• Song 1 : ‎חודש הששי‎ (Davidson n° 60)‎
      • Song 2 : ‎אגיל ואשמח‎ (Davidson n°437)‎
      • Song 3 : ‎יד ושם‎ (Davidson n°287)‎
    • (ff. 161r-164v) : Treatise with tables on the comparison between the Jewish and Christian calendars during a period of 19 years, explaining the timing of Jewish and Christian feasts and fasts which are named in the treatise, including Moladot (f. 161r, see table on Moladot according to the Jewish and Julian calendars, with the heading words ‎שלנו‎/‘ours’ and ‎שלהם‎/‘theirs’) and intercalated years according to the Julian calendar (called bissextile years) and Jewish calendar. (This treatise is mentioned in Nothaft and Isserles, p. 18, note 36). In the bottom margin of folio 164v, bottom margin, a slightly lop-sided sentence contains technical calendrical terms that have been explained (see Isserles, 2019, pp. 951-952).‎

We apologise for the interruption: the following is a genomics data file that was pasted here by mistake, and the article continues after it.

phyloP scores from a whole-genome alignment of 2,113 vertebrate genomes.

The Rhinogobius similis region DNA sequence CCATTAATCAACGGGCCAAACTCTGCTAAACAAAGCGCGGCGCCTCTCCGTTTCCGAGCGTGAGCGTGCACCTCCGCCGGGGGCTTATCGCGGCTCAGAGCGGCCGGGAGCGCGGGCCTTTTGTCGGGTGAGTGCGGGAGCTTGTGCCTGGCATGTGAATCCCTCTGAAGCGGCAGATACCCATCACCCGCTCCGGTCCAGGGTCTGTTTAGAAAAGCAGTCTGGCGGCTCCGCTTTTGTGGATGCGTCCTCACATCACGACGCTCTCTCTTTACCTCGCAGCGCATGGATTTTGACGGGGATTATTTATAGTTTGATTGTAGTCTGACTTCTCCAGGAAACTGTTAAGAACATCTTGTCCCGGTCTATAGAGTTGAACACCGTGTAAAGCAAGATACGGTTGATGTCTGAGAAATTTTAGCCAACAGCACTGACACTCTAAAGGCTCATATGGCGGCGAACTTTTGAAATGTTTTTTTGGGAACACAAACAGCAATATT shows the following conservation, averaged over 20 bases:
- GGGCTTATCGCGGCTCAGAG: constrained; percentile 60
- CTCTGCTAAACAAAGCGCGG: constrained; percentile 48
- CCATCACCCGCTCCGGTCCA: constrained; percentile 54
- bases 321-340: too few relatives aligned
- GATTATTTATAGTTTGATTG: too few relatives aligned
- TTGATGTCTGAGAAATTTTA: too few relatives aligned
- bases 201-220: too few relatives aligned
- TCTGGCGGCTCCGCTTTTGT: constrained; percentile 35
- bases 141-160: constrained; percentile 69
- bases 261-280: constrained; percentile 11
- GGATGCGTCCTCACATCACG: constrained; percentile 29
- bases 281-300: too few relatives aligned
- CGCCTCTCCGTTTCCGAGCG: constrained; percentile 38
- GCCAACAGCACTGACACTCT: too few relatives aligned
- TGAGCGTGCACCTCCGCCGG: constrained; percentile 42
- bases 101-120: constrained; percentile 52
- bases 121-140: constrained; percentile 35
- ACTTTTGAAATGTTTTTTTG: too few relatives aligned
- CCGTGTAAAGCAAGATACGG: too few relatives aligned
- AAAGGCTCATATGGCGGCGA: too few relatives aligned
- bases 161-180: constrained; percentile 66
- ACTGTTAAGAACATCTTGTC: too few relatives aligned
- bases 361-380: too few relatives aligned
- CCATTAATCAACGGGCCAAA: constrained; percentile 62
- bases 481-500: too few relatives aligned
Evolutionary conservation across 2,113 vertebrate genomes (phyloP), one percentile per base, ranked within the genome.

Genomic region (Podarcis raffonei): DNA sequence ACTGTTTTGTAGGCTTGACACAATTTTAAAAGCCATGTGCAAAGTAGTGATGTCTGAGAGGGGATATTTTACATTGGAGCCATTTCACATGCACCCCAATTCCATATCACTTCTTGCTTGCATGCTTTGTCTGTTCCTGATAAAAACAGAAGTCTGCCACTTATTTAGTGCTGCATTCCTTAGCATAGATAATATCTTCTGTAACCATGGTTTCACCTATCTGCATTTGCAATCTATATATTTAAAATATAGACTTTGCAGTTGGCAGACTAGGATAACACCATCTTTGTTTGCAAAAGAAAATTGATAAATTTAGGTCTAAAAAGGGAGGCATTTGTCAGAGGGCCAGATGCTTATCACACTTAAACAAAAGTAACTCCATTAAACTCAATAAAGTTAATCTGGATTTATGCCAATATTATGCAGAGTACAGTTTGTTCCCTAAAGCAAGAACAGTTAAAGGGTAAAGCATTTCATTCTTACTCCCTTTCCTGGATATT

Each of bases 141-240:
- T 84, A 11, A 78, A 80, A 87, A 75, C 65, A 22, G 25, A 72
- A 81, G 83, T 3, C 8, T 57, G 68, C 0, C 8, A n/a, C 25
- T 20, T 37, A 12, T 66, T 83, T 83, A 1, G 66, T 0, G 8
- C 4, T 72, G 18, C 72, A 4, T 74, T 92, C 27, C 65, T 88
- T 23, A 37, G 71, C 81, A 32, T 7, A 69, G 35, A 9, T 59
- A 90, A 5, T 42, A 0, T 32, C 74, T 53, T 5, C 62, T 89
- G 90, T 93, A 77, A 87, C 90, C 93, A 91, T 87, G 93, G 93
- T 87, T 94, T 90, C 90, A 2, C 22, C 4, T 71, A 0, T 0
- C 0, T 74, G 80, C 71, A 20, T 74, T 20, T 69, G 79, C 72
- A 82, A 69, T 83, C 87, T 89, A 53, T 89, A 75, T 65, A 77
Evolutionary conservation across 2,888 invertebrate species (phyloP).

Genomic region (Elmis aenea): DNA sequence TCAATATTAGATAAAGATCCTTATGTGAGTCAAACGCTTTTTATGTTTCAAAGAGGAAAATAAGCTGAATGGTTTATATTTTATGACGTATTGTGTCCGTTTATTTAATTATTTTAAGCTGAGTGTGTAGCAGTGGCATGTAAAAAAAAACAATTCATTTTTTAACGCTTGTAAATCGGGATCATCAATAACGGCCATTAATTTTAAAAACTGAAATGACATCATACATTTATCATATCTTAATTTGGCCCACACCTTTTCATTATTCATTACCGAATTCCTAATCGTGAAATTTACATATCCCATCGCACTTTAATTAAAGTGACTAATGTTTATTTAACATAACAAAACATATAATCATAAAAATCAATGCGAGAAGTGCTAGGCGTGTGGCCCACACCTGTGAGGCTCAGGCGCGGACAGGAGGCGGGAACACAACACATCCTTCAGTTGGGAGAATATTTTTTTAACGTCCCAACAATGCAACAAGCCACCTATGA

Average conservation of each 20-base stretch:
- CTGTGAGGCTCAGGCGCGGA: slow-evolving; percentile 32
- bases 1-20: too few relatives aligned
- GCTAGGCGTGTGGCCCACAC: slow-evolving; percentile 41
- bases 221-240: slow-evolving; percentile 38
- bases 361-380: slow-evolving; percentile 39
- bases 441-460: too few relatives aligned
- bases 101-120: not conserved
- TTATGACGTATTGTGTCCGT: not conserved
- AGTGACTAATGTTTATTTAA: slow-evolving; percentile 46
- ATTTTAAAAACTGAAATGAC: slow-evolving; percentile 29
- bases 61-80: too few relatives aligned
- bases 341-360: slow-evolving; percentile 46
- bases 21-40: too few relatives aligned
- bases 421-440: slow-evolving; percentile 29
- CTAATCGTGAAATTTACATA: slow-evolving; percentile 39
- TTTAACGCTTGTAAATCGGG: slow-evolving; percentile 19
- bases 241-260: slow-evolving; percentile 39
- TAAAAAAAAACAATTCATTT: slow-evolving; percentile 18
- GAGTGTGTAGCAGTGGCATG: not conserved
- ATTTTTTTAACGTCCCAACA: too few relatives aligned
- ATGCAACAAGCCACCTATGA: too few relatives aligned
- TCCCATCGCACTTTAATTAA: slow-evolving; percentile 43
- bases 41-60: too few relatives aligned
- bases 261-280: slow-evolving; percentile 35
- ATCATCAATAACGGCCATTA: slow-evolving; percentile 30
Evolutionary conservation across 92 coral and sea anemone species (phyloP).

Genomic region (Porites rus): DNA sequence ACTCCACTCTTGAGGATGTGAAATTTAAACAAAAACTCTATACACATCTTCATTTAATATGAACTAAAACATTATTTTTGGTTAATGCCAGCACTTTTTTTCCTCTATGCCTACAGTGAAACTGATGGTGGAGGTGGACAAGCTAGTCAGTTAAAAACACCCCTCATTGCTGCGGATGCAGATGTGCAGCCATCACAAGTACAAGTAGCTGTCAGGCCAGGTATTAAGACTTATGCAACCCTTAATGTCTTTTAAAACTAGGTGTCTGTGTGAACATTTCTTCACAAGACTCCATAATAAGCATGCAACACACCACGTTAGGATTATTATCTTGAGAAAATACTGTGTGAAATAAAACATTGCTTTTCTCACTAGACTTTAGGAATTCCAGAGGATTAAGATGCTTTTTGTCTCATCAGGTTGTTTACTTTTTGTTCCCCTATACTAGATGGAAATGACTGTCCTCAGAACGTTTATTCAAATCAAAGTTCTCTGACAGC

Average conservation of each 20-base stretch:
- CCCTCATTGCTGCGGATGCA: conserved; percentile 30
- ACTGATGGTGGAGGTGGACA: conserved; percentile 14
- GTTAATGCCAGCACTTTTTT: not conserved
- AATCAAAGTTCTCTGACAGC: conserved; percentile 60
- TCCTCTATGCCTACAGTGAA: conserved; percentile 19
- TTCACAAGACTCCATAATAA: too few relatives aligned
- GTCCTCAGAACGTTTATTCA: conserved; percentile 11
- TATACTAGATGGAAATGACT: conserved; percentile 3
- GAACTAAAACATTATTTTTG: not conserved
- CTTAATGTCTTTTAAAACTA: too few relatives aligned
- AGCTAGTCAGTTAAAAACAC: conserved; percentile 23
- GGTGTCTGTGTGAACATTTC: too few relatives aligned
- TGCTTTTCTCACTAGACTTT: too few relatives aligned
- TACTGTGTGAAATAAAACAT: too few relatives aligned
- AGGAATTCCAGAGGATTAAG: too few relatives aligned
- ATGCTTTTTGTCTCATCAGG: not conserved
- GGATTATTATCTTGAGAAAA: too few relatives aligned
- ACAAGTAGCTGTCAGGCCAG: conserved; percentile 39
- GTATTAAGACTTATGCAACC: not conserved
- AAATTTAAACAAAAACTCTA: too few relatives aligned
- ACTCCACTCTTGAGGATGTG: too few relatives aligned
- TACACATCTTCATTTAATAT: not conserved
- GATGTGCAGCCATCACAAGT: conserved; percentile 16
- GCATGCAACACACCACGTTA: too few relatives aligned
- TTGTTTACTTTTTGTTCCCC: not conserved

• (ff. 165r-167v) : : Excerpt of a midrashic text (unidentified) (beginning is lacunary).
    • (f. 167v) : At the end of the text, are two magical formulas, one of which is in another hand and has to be repeated 3 times. Below are the Moladot for 13 months of the intercalated (with 2 months of Adar) year 168 (‎קסח‎) =1408 C.E.
    • (ff. 168r/v) : List giving the day and hour on which the Tequfot fall during a 28-year cycle, beginning in the year 162 (‎קסב‎) = 1402 C.E.‎
    • (f. 169r) : Judaized Golden number calendar (incipit in margin: ‎זה הלוח נקרא לוח הזהב‎), in order to know on what months of the years the solstices and equinoxes fall (for a similar calendar see above on f. 57r/v).‎